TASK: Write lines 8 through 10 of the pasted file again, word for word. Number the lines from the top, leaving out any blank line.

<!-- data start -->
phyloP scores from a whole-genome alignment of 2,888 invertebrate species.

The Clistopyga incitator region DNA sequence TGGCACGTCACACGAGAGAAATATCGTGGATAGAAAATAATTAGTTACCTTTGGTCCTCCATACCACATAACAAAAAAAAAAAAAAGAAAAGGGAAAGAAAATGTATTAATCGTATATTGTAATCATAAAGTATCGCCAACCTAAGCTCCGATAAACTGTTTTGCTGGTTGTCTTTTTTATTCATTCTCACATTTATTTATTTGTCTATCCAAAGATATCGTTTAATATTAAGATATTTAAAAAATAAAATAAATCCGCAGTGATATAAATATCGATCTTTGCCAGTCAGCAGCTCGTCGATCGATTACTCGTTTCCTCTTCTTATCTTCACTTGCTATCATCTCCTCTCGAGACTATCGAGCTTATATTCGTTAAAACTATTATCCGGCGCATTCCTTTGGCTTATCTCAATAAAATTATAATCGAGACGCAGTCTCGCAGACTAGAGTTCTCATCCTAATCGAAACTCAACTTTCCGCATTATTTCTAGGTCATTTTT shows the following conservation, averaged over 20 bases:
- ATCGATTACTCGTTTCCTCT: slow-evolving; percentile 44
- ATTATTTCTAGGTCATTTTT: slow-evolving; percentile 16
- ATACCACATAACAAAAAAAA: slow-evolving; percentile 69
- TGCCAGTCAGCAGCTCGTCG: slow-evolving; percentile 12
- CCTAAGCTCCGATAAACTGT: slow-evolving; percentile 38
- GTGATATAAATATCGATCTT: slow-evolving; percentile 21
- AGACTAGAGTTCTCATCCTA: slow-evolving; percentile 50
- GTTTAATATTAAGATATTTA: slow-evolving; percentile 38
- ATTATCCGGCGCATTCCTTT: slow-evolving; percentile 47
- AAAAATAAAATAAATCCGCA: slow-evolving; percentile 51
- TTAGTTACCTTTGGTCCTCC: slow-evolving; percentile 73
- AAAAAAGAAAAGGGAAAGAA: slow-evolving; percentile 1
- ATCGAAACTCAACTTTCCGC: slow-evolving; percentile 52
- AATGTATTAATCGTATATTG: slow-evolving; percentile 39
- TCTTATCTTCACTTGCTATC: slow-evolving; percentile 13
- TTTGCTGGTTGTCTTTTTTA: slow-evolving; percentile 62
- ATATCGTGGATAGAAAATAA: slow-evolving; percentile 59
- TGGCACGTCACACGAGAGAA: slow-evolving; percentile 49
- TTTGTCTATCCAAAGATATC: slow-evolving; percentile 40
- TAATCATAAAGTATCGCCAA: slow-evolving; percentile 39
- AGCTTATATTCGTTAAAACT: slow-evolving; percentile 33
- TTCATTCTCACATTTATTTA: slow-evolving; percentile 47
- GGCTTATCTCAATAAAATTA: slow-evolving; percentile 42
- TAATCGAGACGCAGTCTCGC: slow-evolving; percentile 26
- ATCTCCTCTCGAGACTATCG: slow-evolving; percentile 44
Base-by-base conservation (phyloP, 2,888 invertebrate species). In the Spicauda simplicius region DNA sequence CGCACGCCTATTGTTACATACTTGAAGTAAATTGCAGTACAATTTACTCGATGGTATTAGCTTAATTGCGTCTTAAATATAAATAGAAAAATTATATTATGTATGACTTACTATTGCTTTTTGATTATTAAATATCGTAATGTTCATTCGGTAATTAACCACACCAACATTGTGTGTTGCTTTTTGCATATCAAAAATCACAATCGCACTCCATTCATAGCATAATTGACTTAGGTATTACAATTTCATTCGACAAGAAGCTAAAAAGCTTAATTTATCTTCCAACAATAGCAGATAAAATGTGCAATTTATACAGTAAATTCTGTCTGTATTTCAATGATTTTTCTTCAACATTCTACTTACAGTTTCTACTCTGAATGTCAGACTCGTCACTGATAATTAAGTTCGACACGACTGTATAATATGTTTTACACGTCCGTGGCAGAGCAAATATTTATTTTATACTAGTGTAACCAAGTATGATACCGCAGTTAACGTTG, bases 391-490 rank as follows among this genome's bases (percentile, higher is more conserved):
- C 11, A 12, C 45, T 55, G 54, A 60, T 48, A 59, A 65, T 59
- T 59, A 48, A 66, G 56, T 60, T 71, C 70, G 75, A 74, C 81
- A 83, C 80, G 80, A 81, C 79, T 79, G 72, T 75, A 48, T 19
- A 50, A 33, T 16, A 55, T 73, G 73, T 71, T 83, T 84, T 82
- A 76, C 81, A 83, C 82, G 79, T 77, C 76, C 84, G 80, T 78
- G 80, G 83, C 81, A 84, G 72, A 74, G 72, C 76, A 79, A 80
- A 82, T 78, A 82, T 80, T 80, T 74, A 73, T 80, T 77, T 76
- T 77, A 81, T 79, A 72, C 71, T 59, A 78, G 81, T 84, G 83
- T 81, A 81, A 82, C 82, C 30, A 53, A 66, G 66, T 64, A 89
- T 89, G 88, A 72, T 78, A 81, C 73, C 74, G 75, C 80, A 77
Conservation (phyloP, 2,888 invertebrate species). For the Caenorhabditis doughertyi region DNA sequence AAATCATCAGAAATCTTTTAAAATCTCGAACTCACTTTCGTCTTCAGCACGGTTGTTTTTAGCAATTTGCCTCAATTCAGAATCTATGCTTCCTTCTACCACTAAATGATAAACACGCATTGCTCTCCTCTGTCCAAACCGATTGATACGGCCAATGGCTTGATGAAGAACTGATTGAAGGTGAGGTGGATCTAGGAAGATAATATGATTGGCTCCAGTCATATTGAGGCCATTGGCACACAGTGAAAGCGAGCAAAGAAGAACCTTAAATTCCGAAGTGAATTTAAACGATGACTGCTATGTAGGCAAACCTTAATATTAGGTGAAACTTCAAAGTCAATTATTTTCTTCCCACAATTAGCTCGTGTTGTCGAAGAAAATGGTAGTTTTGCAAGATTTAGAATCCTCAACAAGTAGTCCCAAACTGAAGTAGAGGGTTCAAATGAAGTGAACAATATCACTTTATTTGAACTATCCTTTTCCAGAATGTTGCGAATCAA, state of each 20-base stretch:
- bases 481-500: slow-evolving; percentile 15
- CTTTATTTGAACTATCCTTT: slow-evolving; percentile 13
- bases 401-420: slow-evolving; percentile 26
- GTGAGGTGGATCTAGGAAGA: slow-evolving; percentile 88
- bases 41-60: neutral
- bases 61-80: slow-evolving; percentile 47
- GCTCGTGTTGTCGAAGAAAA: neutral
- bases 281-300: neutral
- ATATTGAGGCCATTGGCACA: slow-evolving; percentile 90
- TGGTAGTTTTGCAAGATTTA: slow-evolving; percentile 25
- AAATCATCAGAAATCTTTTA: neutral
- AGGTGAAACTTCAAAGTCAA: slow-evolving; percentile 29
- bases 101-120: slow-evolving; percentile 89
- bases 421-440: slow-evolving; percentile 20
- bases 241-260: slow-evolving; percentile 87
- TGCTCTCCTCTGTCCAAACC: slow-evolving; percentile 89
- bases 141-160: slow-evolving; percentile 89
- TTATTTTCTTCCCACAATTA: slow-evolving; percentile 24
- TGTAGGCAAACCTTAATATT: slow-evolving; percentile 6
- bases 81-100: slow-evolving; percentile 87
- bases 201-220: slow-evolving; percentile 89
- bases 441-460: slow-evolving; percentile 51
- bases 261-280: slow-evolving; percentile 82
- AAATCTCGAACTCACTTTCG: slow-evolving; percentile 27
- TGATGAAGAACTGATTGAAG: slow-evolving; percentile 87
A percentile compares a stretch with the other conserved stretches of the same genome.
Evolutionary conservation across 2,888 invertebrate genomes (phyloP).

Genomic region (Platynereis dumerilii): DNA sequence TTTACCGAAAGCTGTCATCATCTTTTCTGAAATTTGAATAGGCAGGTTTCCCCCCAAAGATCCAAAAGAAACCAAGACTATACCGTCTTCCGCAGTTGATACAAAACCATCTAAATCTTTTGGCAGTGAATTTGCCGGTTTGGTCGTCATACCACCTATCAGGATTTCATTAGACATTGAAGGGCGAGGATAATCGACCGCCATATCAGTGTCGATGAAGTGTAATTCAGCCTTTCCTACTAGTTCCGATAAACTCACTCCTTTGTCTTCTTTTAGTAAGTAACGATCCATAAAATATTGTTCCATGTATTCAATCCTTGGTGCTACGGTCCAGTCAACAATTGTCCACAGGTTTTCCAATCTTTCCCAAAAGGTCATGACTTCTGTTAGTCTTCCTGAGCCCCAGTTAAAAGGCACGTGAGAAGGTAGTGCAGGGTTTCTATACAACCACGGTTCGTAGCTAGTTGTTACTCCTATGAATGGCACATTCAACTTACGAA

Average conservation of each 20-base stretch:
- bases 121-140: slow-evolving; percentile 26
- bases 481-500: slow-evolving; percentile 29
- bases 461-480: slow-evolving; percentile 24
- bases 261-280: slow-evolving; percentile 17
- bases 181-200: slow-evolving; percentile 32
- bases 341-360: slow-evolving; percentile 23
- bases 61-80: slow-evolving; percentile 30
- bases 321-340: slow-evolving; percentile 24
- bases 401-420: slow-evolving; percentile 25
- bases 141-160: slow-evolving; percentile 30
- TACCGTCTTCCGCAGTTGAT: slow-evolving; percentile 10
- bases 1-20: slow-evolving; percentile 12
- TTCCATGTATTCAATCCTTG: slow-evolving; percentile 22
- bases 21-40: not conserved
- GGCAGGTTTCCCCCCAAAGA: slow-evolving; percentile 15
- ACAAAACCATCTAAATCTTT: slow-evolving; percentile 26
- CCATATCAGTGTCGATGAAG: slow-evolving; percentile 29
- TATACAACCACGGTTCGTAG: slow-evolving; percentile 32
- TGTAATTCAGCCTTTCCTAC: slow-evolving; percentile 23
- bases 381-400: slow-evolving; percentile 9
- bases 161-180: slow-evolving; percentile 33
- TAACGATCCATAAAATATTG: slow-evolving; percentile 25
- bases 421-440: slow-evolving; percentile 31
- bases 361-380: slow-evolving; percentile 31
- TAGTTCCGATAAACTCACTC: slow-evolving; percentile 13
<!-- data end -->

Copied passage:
- GTGATATAAATATCGATCTT: slow-evolving; percentile 21
- AGACTAGAGTTCTCATCCTA: slow-evolving; percentile 50
- GTTTAATATTAAGATATTTA: slow-evolving; percentile 38